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Cardiff City’s Arsenal Keeper Alex Runarsson Not To Blame, Says Erol Bulut


By Gareth James

Erol Bulut has jumped to the defence of Cardiff City’s Arsenal loanee Alex Runarsson and claimed he was not at fault for the goal that gave West Brom victory over the Bluebirds.

Bulut watched his team fail to seize the chance to move into the play-off spots as they lost 1-0 at home to the Baggies on Tuesday night.

Runarsson was beaten by a shot wide out from Jeremy Sarmiento that flew across the goalkeeper’s six-yard box and into the far corner.

The Icelandic keeper – who was making only his third appearance since his switch from the Gunners – looked disappointed with his own effort to get to the ball after it curled past him.

But Bulut insisted: “We watched it and I spoke with the goalkeeper coach (Mario Galinovic) and he said he couldn’t catch the ball.

“I have to see it, but if the goalkeeper coach says this, it’s a really good shot.

“We don’t have to allow that shot. We should be more aggressive and we should push the opponent to the line.

“West Brom is one of the best organised teams against the ball. We tried hard, but they had a lucky shot.

“In the first half it was not many chances, both sides. Without this shot it was a typical game for a draw.

“But sometimes you need luck and the luck was from the opponents’ side today, with that shot from the right side.”

Runarsson has made five appearances for Cardiff since his loan deal began in the summer, but only three of those have come in the league.

For the remainder of his spell he has had to play second fiddle to Jak Alnwick.

The defeat dropped Cardiff down to eighth in the Championship table, three points behind sixth-placed Hull City.

Bulut – whose team have lost back-to-back home fixtures – was angry that his team were not awarded a penalty for handball in the second-half.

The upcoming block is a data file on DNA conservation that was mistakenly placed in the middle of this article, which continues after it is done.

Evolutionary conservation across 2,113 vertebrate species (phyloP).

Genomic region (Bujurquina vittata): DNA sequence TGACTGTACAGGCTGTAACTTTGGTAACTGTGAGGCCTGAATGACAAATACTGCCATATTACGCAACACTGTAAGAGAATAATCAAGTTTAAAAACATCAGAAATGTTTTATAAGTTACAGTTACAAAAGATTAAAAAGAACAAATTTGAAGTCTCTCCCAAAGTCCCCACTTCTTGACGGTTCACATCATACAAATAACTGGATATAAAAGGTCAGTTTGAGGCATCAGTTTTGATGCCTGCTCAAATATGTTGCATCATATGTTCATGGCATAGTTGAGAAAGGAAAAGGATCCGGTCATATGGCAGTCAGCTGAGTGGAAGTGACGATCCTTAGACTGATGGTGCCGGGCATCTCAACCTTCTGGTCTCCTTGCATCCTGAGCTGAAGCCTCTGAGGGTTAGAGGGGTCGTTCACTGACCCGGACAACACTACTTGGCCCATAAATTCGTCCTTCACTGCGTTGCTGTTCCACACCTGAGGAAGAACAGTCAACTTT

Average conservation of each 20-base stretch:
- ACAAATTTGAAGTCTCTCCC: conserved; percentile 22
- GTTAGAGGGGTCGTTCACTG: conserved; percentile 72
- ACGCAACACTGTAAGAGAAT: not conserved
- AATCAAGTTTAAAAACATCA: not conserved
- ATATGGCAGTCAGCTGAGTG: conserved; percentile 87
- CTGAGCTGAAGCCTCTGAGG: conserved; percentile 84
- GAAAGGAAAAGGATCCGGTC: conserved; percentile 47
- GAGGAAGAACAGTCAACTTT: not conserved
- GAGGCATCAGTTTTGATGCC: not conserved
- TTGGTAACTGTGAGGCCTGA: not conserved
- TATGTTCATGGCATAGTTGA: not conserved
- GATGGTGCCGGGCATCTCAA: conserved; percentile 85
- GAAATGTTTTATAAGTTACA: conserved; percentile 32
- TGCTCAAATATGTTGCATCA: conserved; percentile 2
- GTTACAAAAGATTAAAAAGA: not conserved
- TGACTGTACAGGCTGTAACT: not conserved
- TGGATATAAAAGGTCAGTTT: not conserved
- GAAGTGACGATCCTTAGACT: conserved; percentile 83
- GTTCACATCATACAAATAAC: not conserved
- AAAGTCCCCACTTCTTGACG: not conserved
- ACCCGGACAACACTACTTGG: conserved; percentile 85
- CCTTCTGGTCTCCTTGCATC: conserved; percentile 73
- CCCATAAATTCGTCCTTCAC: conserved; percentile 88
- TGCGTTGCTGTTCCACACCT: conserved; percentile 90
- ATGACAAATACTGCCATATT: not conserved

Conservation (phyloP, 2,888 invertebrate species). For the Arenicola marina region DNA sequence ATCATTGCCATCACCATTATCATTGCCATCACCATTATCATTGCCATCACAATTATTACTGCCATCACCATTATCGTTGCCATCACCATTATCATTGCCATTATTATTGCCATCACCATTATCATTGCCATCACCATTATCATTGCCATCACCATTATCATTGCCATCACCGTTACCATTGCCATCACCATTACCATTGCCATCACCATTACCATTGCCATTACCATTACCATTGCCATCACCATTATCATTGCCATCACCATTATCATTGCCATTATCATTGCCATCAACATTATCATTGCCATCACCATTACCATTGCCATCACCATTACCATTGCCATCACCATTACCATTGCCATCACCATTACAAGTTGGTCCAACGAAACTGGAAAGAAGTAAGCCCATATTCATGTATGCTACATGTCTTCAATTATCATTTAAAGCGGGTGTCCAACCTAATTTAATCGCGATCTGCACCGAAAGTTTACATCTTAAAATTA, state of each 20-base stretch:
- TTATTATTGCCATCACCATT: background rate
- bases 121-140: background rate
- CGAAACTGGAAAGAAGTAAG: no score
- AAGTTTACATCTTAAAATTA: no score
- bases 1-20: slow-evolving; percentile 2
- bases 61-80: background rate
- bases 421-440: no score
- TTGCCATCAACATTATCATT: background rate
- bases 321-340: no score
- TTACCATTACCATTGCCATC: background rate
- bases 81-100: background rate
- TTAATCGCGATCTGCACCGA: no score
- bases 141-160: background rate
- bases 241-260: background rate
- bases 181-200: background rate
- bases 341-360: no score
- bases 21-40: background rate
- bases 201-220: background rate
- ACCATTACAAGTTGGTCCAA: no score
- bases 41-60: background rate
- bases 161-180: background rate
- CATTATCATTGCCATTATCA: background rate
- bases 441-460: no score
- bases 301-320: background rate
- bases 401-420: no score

He claimed the decision underlined his belief that VAR needed to be introduced into the Championship, despite the current controversies raging about its effects in the Premier League.

“I said, when I signed for Cardiff, this league, for sure, needs VAR,” he added.

“Until today, I didn’t mention any word about referees, because I respect them. But I think they have to respect more Cardiff City.

“Today was again a clear penalty, a clear penalty. They saw it differently to us. We will report it and see what comes out.

“It was the second half, the cross from the right, Ng, the player puts his arm up and the ball hits his arm, when you jump you don’t face the opponent like this (gesturing with his arm up).

“It was inside the area. The linesman was only 10 metres away. I don’t want to speak but they are pushing me to speak.
“I have lost points like this. I have reported it and I will also report this match.

“They always have a different opinion to me. For me and for the football world, it’s clear.

“We had many games. Three more games I reported… maybe I don’t know the rules, but it’s not always the referee. It’s our chances, too.

“But I played football for many years and was manager for many years. It cannot be white for you and black for me.

“Maybe the rules are different in Germany and Turkey. I am 35 years in football and the rules were always the same.”

Carlos Corberan praised his West Brom team’s “maturity” as they earned a fifth victory in six matches to move up to third place in the Championship.

The Spanish manager has guided his team from the lower reaches of the table to the nearest challengers to Leicester City and Ipswich, although the fight to bridge the gap to the automatic promotion places could alter if Leeds United win on Wednesday at home to Swansea City.

Sarmiento, 21, was making only his second start since arriving on loan from Brighton, but the Ecuadorian World Cup player was always a handful for the home defence with his pace and trickery.

After hitting the post in the first-half, Sarmiento cut in from the left-hand side five minutes after the restart to whip a shot across Runarsson and into the far corner.

Corberan insisted his winger was attempting the spectacular, rather than benefiting from a mis-hit cross.
“It was his intention to make that finish. He has that quality,” said Corberan, whose team have now won seven of their last 10 games.

“This was a totally opposite kind of win to our more recent ones. It was the consequence of competing with maturity.

“It was difficult to impose our style, but it’s very important for me to not be frustrated, but instead to fix the details. We had to finish the game with attitude.”


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